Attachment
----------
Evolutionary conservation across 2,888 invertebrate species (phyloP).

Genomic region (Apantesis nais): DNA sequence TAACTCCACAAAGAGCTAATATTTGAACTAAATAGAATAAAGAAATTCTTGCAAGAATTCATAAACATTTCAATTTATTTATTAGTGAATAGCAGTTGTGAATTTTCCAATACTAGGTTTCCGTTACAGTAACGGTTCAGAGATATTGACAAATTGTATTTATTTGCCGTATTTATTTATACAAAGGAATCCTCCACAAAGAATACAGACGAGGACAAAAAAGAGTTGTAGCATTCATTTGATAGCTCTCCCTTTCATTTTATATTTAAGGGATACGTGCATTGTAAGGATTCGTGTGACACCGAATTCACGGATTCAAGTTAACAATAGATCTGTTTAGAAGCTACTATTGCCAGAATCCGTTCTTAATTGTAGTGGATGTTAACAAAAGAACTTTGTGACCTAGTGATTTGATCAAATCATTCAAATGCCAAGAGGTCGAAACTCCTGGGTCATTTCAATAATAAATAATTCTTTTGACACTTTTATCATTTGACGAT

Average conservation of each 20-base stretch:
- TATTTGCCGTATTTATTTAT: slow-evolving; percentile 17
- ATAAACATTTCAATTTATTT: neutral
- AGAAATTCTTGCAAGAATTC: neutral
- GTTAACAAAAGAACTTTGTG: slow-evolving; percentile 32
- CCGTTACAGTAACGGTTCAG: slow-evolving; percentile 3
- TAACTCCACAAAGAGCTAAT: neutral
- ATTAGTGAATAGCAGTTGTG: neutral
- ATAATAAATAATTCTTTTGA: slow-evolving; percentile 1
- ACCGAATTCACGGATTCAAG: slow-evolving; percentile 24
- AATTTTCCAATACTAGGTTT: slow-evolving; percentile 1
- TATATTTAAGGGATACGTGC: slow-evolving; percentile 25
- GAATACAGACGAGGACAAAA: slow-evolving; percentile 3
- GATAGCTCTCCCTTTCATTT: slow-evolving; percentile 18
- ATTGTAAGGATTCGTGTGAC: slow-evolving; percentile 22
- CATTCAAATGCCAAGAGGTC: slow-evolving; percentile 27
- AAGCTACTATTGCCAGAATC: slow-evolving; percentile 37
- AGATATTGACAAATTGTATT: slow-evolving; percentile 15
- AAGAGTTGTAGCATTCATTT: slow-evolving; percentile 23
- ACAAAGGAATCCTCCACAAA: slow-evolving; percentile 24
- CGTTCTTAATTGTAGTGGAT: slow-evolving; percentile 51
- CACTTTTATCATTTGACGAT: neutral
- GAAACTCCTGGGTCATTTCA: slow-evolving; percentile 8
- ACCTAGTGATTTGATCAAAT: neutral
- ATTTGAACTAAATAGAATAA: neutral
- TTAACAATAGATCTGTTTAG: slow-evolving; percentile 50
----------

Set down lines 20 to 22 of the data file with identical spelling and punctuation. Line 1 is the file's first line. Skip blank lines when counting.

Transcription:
- AGATATTGACAAATTGTATT: slow-evolving; percentile 15
- AAGAGTTGTAGCATTCATTT: slow-evolving; percentile 23
- ACAAAGGAATCCTCCACAAA: slow-evolving; percentile 24